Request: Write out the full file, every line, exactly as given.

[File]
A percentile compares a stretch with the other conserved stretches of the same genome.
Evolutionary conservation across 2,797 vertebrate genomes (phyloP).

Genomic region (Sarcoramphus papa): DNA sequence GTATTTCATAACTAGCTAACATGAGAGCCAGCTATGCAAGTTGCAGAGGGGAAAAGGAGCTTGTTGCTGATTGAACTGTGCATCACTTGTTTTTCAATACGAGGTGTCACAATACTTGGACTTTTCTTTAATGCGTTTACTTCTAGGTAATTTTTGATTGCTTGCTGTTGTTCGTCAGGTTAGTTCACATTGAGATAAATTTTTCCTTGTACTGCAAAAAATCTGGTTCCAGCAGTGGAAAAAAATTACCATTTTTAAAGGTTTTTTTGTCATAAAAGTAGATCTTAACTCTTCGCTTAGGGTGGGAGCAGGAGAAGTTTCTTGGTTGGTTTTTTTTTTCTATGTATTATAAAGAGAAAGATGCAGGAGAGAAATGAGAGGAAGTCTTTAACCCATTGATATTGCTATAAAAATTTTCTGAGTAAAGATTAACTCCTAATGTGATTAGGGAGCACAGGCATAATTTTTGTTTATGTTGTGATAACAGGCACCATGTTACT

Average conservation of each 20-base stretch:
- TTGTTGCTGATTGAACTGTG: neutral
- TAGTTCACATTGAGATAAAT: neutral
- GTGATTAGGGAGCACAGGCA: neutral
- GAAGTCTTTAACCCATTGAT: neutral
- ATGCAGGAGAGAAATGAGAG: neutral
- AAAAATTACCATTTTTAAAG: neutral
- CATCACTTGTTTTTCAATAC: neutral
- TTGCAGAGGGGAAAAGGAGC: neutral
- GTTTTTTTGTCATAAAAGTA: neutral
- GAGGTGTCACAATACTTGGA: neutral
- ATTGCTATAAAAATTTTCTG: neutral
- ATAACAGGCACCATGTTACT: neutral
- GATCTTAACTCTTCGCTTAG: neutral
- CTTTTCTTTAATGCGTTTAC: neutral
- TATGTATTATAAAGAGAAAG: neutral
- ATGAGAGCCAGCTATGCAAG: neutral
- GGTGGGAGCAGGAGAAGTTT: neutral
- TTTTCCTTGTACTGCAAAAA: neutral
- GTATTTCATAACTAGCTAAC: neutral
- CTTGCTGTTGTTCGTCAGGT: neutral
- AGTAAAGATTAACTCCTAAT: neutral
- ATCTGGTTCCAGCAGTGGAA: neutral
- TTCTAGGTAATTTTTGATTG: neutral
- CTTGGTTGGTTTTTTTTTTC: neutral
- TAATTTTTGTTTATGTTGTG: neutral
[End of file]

A percentile compares a stretch with the other conserved stretches of the same genome.
Evolutionary conservation across 2,797 vertebrate genomes (phyloP).

Genomic region (Sarcoramphus papa): DNA sequence GTATTTCATAACTAGCTAACATGAGAGCCAGCTATGCAAGTTGCAGAGGGGAAAAGGAGCTTGTTGCTGATTGAACTGTGCATCACTTGTTTTTCAATACGAGGTGTCACAATACTTGGACTTTTCTTTAATGCGTTTACTTCTAGGTAATTTTTGATTGCTTGCTGTTGTTCGTCAGGTTAGTTCACATTGAGATAAATTTTTCCTTGTACTGCAAAAAATCTGGTTCCAGCAGTGGAAAAAAATTACCATTTTTAAAGGTTTTTTTGTCATAAAAGTAGATCTTAACTCTTCGCTTAGGGTGGGAGCAGGAGAAGTTTCTTGGTTGGTTTTTTTTTTCTATGTATTATAAAGAGAAAGATGCAGGAGAGAAATGAGAGGAAGTCTTTAACCCATTGATATTGCTATAAAAATTTTCTGAGTAAAGATTAACTCCTAATGTGATTAGGGAGCACAGGCATAATTTTTGTTTATGTTGTGATAACAGGCACCATGTTACT

Average conservation of each 20-base stretch:
- TTGTTGCTGATTGAACTGTG: neutral
- TAGTTCACATTGAGATAAAT: neutral
- GTGATTAGGGAGCACAGGCA: neutral
- GAAGTCTTTAACCCATTGAT: neutral
- ATGCAGGAGAGAAATGAGAG: neutral
- AAAAATTACCATTTTTAAAG: neutral
- CATCACTTGTTTTTCAATAC: neutral
- TTGCAGAGGGGAAAAGGAGC: neutral
- GTTTTTTTGTCATAAAAGTA: neutral
- GAGGTGTCACAATACTTGGA: neutral
- ATTGCTATAAAAATTTTCTG: neutral
- ATAACAGGCACCATGTTACT: neutral
- GATCTTAACTCTTCGCTTAG: neutral
- CTTTTCTTTAATGCGTTTAC: neutral
- TATGTATTATAAAGAGAAAG: neutral
- ATGAGAGCCAGCTATGCAAG: neutral
- GGTGGGAGCAGGAGAAGTTT: neutral
- TTTTCCTTGTACTGCAAAAA: neutral
- GTATTTCATAACTAGCTAAC: neutral
- CTTGCTGTTGTTCGTCAGGT: neutral
- AGTAAAGATTAACTCCTAAT: neutral
- ATCTGGTTCCAGCAGTGGAA: neutral
- TTCTAGGTAATTTTTGATTG: neutral
- CTTGGTTGGTTTTTTTTTTC: neutral
- TAATTTTTGTTTATGTTGTG: neutral